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I did a quick search of the classifieds here. Didn't find many used FX1000s. It looks like you had the last one for sale - for about $1K more than used FX1s are typically going for these days.

I've actually been looking at perhaps shooting a few weddings for cash (casually and enjoyably - not intending to make it anything akin to a career), and using an FX1 (along with XH-A1), rather than selling it off. I kind of find it difficult to part with an FX1 that's basically mint, with almost no wear on the heads (mostly recorded directly to PC with it), for well under $2K. Might as well get some miles out of the heads, and pocket a few bucks first, while adding something to life experience (doesn't seem to impact typical selling prices much at all).
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Old December 27th, 2009, 03:49 PM   #7
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To be honest I haven't done a side-by-side of downconverted footage, as my primary criterion is the Blu-Ray quality. The difference in the raw footage is quite noticeable. But the FX1 with the Canon should be a better match, as their CCDs are both much softer than the FX1000's CMOSes. My concern had been that the difference was apparent when mixing the FX1s with FX7s and FX1000s -- even the FX7 (hell, even the HC3) was much sharper.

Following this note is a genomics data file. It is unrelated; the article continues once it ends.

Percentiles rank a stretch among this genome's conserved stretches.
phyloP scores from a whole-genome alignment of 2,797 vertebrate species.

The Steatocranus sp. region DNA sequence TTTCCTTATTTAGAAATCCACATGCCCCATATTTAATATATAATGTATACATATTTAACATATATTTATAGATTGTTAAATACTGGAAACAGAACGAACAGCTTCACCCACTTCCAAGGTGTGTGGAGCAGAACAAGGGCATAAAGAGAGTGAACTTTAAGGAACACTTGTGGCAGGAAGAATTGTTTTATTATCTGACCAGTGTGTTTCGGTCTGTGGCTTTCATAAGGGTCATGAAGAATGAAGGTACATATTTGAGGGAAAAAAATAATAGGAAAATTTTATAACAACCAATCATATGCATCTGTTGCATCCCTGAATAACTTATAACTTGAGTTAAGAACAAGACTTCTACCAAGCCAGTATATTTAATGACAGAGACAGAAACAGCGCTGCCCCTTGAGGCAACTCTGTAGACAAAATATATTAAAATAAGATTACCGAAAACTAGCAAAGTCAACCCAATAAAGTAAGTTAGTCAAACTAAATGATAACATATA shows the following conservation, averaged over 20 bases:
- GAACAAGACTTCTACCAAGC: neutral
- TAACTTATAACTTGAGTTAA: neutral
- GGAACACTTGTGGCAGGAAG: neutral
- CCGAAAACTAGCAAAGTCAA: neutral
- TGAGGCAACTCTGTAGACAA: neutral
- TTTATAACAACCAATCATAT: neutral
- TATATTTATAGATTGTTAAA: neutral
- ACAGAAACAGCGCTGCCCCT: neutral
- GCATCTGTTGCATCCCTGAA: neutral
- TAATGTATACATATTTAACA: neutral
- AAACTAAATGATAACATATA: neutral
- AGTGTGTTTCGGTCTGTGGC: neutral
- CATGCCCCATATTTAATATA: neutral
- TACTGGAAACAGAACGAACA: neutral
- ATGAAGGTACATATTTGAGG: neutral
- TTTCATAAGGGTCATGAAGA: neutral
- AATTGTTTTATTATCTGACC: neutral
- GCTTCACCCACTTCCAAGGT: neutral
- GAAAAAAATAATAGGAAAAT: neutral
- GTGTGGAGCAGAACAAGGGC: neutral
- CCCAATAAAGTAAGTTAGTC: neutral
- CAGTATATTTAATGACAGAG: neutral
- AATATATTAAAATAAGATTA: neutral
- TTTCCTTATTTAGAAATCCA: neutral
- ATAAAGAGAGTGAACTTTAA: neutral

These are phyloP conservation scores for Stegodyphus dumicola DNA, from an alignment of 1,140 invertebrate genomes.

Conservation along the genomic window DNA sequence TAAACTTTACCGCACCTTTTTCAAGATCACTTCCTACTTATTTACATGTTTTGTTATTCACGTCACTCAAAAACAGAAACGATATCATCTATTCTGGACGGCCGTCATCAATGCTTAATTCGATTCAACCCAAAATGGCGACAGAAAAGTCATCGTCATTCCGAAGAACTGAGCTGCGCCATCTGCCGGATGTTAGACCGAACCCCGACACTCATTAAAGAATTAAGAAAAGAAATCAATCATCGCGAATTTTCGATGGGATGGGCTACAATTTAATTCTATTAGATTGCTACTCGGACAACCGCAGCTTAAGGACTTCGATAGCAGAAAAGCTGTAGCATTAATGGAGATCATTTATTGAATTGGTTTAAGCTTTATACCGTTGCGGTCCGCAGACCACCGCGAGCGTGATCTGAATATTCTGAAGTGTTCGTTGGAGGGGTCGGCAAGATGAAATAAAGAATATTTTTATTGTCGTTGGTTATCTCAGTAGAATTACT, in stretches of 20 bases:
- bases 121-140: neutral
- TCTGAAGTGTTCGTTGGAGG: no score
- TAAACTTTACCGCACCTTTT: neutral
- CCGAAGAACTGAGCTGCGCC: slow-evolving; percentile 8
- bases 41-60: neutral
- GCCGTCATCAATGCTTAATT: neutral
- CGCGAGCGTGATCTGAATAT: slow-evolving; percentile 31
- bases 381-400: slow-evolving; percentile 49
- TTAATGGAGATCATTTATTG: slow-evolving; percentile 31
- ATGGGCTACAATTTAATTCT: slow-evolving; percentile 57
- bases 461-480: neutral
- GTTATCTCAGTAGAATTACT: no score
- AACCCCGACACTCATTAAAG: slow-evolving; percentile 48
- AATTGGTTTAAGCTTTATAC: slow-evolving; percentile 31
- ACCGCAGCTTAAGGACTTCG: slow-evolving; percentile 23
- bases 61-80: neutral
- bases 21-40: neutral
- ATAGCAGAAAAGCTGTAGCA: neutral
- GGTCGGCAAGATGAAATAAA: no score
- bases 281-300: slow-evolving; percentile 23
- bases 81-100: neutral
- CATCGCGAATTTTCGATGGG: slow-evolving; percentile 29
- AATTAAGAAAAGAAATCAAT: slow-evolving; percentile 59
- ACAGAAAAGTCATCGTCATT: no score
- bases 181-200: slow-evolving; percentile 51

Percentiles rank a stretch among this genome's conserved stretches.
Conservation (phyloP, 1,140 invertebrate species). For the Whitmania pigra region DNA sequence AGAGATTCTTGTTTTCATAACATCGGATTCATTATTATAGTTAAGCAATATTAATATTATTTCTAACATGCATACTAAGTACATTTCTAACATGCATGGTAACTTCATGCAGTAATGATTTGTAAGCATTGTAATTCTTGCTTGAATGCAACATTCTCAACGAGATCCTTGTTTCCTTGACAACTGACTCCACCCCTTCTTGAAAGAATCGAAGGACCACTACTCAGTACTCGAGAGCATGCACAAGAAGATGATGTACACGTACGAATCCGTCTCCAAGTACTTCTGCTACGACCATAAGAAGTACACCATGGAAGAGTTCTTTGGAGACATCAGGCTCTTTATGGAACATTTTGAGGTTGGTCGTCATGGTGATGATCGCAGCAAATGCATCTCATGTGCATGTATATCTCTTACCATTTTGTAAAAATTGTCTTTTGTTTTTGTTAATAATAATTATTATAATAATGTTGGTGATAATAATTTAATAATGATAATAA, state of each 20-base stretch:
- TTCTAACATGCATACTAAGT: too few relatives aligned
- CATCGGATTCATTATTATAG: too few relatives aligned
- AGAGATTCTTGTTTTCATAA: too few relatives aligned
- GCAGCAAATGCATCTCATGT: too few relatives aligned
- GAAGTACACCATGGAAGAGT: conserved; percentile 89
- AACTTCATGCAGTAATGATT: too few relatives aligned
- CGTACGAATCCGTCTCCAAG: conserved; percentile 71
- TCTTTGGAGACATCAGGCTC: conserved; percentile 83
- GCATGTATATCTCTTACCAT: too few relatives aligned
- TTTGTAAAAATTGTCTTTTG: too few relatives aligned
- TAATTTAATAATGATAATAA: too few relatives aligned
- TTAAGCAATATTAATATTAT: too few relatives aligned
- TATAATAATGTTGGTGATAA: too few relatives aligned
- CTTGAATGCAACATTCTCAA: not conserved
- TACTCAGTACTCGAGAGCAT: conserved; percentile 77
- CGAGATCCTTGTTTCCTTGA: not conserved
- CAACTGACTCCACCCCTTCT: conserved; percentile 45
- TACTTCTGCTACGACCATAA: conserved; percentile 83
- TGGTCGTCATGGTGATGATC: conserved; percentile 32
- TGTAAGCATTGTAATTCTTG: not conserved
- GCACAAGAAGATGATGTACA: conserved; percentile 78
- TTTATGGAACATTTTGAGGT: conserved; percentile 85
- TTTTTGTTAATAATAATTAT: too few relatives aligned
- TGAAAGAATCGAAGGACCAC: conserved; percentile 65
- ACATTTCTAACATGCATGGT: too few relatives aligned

As you know, I just recently sold both my FX1s as well as my FX1000s. On average, there was about a $700 difference in selling price, but I suppose the market can be quite volatile.

All in all, I'd say you're in great shape with the cams you already own and I can't think of a good reason to switch. How do you find those two cams intercut with your HMC40?
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Old December 27th, 2009, 03:55 PM   #8